High stakes: Putin versus others

Source: Michael Mordasov/FocusPictures

Source: Michael Mordasov/FocusPictures

With protesters and opposition pitching for change, all eyes are on whether the once invincible Putin will return to Kremlin.

The much-touted presidential elections in Russia are only 25 days away, but officially the political agitation campaign kicked off only on February 4. Russia is not the US, where the race begins a year before the polling day. Not so in Russia. The political heavyweights have long been established; there is no competition within parties. Indeed, each candidate has his own electorate with no migration between camps.


The alignment seems to be almost the same as in the last 15 years. The three main candidates are: Prime Minister Vladimir Putin, Gennady Zyuganov (Communist Party) and Vladimir Zhirinovsky (Liberal-Democratic Party). Sergei Mironov, whose Just Russia party received 13% of votes at the December parliamentary elections, and billionaire Mikhail Prokhorov are relative newcomers. 

Yet the situation is totally different. A broad front has emerged in opposition to Putin personally and his policy. The change owes much to the mass rallies for fair elections, the Internet and Dmitry Medvedev’s presidency. Protest sentiments spilled over from blogs into the streets first on December 10, then 24, and the most recent protest rallies swept Moscow on February 4, the campaign kick-off date. Now, politicians are vying with one another in taking up the protesters’ slogans.

As a result, the number one candidate – Putin – has found himself in an unusual situation. He now faces “a common enemy.” In 2004, his election for a second term was a mere formality. In 2008, the little-known Medvedev was not an “enemy” if only because he had had no time to become one. In 2012, Putin is “an enemy” for the street protesters and for establishment politicians.

Though recent polls put the Prime Minister’s electoral rating at 52% (Kremlin-friendly VTsIOM pollster), 46% (Public Opinion Fund) or 37% (Levada Centre), the situation is not as static as in 2008; it is more dramatic. “It is not a simple campaign for Putin: he has a solid margin of strength, but time is not on his side,” muses Igor Mintusov, CEO of Niccolo M. “For Putin, the trend is somewhat negative.”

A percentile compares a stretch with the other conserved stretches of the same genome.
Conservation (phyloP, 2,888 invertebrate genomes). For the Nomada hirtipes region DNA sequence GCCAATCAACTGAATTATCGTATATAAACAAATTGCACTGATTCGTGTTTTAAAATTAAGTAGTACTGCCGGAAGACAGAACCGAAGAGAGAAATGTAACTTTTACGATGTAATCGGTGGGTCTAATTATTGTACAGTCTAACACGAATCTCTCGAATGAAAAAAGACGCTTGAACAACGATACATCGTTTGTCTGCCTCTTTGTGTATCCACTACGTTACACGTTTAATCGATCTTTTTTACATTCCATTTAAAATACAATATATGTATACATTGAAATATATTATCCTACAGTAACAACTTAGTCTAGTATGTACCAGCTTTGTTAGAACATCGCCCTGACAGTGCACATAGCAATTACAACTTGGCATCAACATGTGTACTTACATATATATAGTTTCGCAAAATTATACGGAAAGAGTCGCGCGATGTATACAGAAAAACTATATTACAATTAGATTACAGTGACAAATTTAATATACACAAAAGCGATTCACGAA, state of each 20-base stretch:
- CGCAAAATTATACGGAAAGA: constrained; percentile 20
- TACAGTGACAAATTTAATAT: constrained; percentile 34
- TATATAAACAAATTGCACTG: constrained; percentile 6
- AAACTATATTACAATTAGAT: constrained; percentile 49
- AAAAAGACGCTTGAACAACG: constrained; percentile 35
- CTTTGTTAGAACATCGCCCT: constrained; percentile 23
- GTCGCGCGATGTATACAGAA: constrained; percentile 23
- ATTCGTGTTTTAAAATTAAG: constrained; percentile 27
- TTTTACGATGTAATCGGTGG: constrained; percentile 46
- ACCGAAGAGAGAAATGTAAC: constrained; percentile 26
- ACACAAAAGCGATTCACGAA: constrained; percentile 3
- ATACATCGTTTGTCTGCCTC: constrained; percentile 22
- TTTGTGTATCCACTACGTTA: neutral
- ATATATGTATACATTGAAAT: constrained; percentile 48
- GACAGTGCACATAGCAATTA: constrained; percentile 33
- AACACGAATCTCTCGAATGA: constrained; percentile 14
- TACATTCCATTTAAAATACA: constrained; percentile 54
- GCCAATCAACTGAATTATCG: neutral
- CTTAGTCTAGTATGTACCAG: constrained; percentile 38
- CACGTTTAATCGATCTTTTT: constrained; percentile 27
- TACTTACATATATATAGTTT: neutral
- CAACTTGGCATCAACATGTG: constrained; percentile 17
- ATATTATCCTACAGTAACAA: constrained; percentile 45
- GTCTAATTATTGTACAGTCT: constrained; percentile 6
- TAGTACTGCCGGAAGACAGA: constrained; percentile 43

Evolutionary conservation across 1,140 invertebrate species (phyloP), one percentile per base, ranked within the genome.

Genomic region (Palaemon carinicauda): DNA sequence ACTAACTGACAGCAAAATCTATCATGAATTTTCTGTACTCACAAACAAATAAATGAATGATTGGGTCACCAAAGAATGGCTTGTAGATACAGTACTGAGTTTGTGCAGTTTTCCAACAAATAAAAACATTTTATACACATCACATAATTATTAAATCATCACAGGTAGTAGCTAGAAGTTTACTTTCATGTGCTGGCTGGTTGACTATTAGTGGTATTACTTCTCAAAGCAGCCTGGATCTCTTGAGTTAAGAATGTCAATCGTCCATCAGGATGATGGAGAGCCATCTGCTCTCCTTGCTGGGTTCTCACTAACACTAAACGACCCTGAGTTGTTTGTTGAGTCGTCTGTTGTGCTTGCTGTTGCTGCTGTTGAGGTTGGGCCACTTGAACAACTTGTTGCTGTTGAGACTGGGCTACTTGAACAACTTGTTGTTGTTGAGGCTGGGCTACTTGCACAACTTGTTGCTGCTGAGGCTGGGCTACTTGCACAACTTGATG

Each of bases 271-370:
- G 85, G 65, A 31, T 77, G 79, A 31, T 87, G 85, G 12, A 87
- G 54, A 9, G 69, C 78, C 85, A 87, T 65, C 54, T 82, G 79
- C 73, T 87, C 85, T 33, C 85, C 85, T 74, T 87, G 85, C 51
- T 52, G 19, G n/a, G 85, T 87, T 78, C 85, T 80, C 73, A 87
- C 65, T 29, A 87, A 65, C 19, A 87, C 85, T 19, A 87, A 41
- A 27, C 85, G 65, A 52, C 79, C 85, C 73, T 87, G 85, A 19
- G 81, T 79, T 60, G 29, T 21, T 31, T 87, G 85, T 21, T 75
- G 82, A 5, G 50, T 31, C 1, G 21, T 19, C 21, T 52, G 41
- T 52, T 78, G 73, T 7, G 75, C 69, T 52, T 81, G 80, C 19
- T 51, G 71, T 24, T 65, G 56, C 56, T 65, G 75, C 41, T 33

Yet, in reality, he alone is in the presidency sweepstakes. “For all the others, apart from Putin, victory would mean gaining more votes than the pollsters predict”, says Modest Kolerov, a spindoctor. “The most they can dream of is to take it to the second round.” Putin’s opponents are seeking to diminish his legitimacy to strengthen their negotiating stand later. “This means a lot, especially in the light of the future gubernatorial elections, and a lot of money is at stake”, he says.

Mikhail Loginov, a political analyst, however, feels that Putin’s opponents might be counting on a miracle. In December, the United Russia party gained fewer votes than it had expected and, then mass rallies erupted. “Naturally, every politician is tempted to think, ‘if miracles can happen, why can’t it be me?’” he argues. 

Be that as it may, there are two sides in the campaign: Putin and “all the others”, who seek to disturb Putin’s calm on Mount Olympus.

The image of Putin is in question, too. At one time, Putin endeared himself to Russians because he was a “real man”: he flew an aircraft, displayed his muscles at fishing parties and put out fires. 

That no longer makes any sense, says Kolerov. A new incarnation of Putin is now needed, a new man who has learned his lessons. “He must become a statesman who does something real to improve people’s lives.”

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